I could write an entire book about St. Louis cuisine.
First chapter: Toasted ravioli, those fresh, perfectly stuffed pillows of pasta dough, breaded and fried, then dusted with Parmesan and served with a dish of marinara.
Second chapter: Gooey butter cake, that delightful regional specialty that’s like a dense and yes, gooey, cake dusted with powdered sugar.
Third chapter: Provel, a white processed cheese that combines cheddar, Swiss and provolone and results in a delightfully smooth texture when used atop pizza (ideally Imo’s Pizza).
As I said, I could go on and on about St. Louis’ staple foods. And during my February visit with my family of eight, including my six kids between the ages of 7 and 14, we sampled all of the above and more, including old favorites like the iconic Ted Drewes Frozen Custard (don’t miss the adjacent gift shop and museum) and new favorites like The Shack, where delectable, hulking gluten-free pancakes are among the menu highlights.
But enough about the food. Because when we’re not eating our way through town during our regular visits to St. Louis to see family, we’re soaking in all of the family-friendly attractions that make this Midwest city a joy to traverse with kids. There are so many options for family fun during a long weekend in St. Louis.
The first place to mention? The City Museum. The City Museum is easily my favorite interactive museum in the country, filled with surprises and adventures around every corner. Opened in 1997 and set within 10 stories and 600,000 square feet, the City Museum describes itself as “a mixture of children’s playground, funhouse, surrealistic pavilion and architectural marvel made out of found and repurposed objects.” Set inside a 100-year-old warehouse in downtown St. Louis, the City Museum is a haven for artists who transform unwanted artifacts into explorable tunnels, slides, bridges, ball pits and secret passages. There are some live animals on deck, too, including axolotls, the adorable pink salamander that’s become a pop culture darling in recent months (and the absolutely favorite animal of my fifth-grader). Tell the kids you’re going to a museum, then revel as their groans turn to squeals of delight when they lay eyes on this wonderland.
As a family of eight, “free” is our favorite word. If an attraction is free, we’ll try it, even if it’s mediocre. Thankfully, that isn’t the case at the St. Louis Zoo, which opened in 1910, has one of the most fantastically diverse and accessible groupings of animals I’ve ever seen and is always free. Even if it wasn’t free, this zoo would still be my favorite. Stroll through the Dennis and Judy Jones Family Humboldt Haven and feel the tiny droplets of water as they fling from the backs of Humboldt penguins grooming on the rocky shore. Witness a polar bear’s chest rise and fall as it sleeps peacefully at Polar Bear Point. Or watch elephants taking turns feeding themselves using their curled trunks in the zoo’s Center for Asian Elephant Conservation. With 12,000 animals that represent 500 species, the experience here is truly unparalleled.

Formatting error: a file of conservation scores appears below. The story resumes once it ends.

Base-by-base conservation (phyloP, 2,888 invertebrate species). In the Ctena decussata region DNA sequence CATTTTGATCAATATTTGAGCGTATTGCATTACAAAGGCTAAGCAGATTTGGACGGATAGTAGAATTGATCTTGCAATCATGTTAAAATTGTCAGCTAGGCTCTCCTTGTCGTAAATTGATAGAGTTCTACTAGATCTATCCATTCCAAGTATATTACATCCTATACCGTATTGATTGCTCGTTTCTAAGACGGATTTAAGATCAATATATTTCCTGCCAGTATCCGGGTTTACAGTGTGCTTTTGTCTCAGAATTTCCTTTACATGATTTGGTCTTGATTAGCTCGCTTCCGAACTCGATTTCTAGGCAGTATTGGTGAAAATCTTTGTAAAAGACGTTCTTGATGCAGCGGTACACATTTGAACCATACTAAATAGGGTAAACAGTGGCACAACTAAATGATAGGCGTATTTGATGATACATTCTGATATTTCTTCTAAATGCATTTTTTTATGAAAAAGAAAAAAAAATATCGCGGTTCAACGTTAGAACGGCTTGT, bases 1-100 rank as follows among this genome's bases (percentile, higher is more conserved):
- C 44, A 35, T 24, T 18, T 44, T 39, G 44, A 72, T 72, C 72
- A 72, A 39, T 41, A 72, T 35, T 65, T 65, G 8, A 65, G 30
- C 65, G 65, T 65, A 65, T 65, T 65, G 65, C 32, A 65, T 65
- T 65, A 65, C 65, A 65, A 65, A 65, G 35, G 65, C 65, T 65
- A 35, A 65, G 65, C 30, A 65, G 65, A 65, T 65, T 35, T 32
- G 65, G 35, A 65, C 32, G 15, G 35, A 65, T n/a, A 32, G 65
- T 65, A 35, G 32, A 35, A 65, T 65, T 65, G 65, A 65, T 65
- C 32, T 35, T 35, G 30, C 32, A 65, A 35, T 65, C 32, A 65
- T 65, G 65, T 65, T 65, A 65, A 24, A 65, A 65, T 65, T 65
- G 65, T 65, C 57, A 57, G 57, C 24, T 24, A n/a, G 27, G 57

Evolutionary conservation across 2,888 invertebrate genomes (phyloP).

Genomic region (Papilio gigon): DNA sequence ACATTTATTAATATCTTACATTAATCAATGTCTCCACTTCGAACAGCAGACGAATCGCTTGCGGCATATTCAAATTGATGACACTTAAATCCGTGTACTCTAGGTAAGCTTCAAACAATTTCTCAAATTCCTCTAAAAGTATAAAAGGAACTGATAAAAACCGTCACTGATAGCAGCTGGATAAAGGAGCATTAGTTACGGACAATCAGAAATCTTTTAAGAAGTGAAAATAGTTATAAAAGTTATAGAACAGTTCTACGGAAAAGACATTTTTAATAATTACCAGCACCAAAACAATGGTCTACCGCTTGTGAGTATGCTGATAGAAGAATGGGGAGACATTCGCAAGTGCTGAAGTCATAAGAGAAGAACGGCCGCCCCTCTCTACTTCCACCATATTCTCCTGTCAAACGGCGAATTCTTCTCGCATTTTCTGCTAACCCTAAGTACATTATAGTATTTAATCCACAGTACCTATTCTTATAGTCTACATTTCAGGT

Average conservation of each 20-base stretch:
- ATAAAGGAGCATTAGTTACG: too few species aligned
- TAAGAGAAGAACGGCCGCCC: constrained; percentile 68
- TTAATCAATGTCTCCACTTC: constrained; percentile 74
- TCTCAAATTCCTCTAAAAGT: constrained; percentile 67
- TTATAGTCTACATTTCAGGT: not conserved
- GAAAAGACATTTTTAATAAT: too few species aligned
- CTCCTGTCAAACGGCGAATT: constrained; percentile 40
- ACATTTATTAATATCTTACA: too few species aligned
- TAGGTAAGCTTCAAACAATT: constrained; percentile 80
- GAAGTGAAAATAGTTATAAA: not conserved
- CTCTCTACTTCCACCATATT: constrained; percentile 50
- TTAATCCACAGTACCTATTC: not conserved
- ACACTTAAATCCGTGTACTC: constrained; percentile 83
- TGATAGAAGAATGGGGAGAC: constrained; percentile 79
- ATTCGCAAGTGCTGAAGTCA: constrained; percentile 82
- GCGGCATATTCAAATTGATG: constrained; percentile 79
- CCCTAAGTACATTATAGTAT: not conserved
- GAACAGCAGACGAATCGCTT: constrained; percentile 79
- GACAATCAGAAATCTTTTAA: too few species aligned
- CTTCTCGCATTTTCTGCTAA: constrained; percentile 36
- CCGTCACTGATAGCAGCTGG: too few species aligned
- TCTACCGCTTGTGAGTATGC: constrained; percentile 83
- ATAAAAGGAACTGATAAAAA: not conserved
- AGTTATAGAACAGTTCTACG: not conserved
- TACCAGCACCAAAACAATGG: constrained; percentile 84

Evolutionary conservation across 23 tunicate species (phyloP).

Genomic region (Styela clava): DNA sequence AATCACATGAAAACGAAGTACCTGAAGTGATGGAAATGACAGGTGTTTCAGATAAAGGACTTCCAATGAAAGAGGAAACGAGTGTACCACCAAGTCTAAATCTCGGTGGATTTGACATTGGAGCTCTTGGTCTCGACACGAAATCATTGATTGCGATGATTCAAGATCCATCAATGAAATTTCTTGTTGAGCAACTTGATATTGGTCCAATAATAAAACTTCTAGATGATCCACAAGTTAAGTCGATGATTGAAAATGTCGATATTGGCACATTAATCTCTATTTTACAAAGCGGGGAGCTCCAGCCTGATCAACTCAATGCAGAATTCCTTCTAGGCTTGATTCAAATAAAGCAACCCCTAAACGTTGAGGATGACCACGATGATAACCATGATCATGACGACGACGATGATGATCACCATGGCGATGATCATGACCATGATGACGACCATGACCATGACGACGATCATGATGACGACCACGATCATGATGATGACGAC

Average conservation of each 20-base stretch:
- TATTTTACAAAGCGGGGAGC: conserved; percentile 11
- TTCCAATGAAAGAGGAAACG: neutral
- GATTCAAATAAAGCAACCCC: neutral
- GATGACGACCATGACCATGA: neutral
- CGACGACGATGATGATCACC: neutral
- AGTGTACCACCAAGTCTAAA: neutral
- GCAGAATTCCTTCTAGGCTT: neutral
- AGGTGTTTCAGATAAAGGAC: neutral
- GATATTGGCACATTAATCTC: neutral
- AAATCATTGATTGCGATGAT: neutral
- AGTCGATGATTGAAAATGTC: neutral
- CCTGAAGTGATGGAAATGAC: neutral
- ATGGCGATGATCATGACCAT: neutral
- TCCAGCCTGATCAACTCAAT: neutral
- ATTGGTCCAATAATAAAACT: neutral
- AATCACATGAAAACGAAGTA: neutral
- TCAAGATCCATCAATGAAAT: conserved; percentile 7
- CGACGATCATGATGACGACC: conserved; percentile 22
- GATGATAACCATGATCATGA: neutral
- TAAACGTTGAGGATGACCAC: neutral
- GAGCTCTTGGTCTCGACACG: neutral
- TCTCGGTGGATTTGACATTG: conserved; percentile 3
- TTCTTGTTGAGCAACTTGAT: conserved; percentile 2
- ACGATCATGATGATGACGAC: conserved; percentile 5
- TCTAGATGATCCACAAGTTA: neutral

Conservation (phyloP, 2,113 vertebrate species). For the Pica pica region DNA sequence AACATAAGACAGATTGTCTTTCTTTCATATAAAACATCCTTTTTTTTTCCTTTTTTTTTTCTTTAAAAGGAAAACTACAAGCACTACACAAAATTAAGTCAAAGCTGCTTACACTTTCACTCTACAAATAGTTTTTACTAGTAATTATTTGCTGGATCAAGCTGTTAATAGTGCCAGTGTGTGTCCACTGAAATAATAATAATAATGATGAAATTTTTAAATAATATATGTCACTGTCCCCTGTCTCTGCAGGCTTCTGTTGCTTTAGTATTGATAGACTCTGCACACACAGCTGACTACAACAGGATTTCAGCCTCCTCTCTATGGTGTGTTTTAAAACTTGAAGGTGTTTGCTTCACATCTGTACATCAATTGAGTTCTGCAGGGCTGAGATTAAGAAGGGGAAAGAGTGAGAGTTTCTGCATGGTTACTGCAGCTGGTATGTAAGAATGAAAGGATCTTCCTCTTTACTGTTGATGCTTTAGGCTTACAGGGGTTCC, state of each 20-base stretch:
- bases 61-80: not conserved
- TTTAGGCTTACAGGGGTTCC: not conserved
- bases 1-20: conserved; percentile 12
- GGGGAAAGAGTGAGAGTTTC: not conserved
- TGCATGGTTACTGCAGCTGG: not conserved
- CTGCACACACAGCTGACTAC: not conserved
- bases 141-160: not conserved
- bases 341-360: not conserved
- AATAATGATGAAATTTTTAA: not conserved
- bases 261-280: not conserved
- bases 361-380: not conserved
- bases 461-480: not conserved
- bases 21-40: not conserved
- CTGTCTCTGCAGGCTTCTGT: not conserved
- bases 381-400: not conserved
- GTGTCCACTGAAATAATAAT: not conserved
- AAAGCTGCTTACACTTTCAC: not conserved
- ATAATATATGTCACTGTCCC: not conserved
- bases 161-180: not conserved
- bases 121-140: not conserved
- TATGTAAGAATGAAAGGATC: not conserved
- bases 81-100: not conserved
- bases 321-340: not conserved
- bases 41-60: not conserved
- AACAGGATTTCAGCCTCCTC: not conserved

Newer on the scene but also loads of fun with the kids is the St. Louis Aquarium at Union Station. Once one of the largest and busiest passenger train terminals in the world, Union Station now finds itself filled with more than 13,000 animals, from zebra sharks to alligator snapping turtles. Opened in 2019 and spanning 120,000 square feet, can’t-miss features of the aquarium include a 200-foot-tall St. Louis Wheel, a carousel, an 18-hole mini-golf course, a mirror maze, a ropes course, a train park and restaurants. Advance ticket purchase is required.
Finally, for a surprising, educational and photo-op-worthy afternoon, be sure to, er, check out the World Chess Hall of Fame, which is open daily and, like the zoo, is always free. Here you’ll find, yes, even more family fun during a long weekend in St. Louis thanks to a variety of exhibits on everything from unique chess sets to Bobby Fischer’s influence on the game to famous chess prodigies. The biggest draw, however, is the World’s Largest Chess Piece, which is made of 10,860 pounds of African sapele mahogany and stands a towering 20 feet tall.
If You Go
Multiple airlines offer direct flights from Austin-Bergstrom International Airport to St. Louis Lambert International Airport. You can also drive to St. Louis in about 12 hours.
Stay: Le Meridien in Clayton served as an ideal home base for us thanks to its thoughtful design, mid-century modern flourish and perfect location in a bustling and cosmopolitan neighborhood just outside of St. Louis proper. With 268 beautifully designed rooms and 17,000 square feet of event space, the hotel has options for any size party.
Eat: St. Louis is home to numerous iconic restaurants and neighborhoods that showcase its wonderful cuisine. For a true Italian experience, don’t miss The Hill, a long-established Italian-American neighborhood featuring family-owned delis, trattorias and upscale eateries.